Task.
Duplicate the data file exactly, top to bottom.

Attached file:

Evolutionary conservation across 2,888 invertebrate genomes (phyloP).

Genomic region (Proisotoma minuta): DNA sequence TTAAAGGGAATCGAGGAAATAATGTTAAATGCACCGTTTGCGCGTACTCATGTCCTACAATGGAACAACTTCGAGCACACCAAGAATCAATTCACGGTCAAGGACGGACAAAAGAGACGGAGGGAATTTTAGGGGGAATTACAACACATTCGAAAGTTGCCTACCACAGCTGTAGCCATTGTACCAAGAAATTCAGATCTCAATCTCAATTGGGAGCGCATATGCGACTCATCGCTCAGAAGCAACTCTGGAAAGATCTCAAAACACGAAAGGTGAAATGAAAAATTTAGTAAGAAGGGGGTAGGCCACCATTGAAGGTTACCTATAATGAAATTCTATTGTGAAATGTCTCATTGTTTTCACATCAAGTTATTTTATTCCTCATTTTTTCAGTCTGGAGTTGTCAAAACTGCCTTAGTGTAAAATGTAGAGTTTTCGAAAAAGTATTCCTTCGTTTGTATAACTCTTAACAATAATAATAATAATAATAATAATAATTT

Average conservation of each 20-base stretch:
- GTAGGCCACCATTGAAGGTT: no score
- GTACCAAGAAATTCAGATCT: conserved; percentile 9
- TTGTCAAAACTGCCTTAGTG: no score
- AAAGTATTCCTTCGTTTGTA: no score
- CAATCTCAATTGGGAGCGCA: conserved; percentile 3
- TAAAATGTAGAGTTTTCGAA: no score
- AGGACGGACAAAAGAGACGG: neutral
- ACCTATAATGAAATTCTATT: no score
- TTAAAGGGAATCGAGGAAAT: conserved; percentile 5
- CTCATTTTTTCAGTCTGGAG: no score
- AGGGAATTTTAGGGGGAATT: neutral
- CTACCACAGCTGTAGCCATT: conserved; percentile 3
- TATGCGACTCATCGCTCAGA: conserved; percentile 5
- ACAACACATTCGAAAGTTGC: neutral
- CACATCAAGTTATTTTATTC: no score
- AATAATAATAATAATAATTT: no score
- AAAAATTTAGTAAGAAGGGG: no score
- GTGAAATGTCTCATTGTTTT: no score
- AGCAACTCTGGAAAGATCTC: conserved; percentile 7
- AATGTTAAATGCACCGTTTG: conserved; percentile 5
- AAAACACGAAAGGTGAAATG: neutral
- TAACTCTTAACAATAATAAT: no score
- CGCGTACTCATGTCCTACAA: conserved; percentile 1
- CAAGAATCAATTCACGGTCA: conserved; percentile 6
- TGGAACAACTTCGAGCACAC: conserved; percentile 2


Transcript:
Evolutionary conservation across 2,888 invertebrate genomes (phyloP).

Genomic region (Proisotoma minuta): DNA sequence TTAAAGGGAATCGAGGAAATAATGTTAAATGCACCGTTTGCGCGTACTCATGTCCTACAATGGAACAACTTCGAGCACACCAAGAATCAATTCACGGTCAAGGACGGACAAAAGAGACGGAGGGAATTTTAGGGGGAATTACAACACATTCGAAAGTTGCCTACCACAGCTGTAGCCATTGTACCAAGAAATTCAGATCTCAATCTCAATTGGGAGCGCATATGCGACTCATCGCTCAGAAGCAACTCTGGAAAGATCTCAAAACACGAAAGGTGAAATGAAAAATTTAGTAAGAAGGGGGTAGGCCACCATTGAAGGTTACCTATAATGAAATTCTATTGTGAAATGTCTCATTGTTTTCACATCAAGTTATTTTATTCCTCATTTTTTCAGTCTGGAGTTGTCAAAACTGCCTTAGTGTAAAATGTAGAGTTTTCGAAAAAGTATTCCTTCGTTTGTATAACTCTTAACAATAATAATAATAATAATAATAATAATTT

Average conservation of each 20-base stretch:
- GTAGGCCACCATTGAAGGTT: no score
- GTACCAAGAAATTCAGATCT: conserved; percentile 9
- TTGTCAAAACTGCCTTAGTG: no score
- AAAGTATTCCTTCGTTTGTA: no score
- CAATCTCAATTGGGAGCGCA: conserved; percentile 3
- TAAAATGTAGAGTTTTCGAA: no score
- AGGACGGACAAAAGAGACGG: neutral
- ACCTATAATGAAATTCTATT: no score
- TTAAAGGGAATCGAGGAAAT: conserved; percentile 5
- CTCATTTTTTCAGTCTGGAG: no score
- AGGGAATTTTAGGGGGAATT: neutral
- CTACCACAGCTGTAGCCATT: conserved; percentile 3
- TATGCGACTCATCGCTCAGA: conserved; percentile 5
- ACAACACATTCGAAAGTTGC: neutral
- CACATCAAGTTATTTTATTC: no score
- AATAATAATAATAATAATTT: no score
- AAAAATTTAGTAAGAAGGGG: no score
- GTGAAATGTCTCATTGTTTT: no score
- AGCAACTCTGGAAAGATCTC: conserved; percentile 7
- AATGTTAAATGCACCGTTTG: conserved; percentile 5
- AAAACACGAAAGGTGAAATG: neutral
- TAACTCTTAACAATAATAAT: no score
- CGCGTACTCATGTCCTACAA: conserved; percentile 1
- CAAGAATCAATTCACGGTCA: conserved; percentile 6
- TGGAACAACTTCGAGCACAC: conserved; percentile 2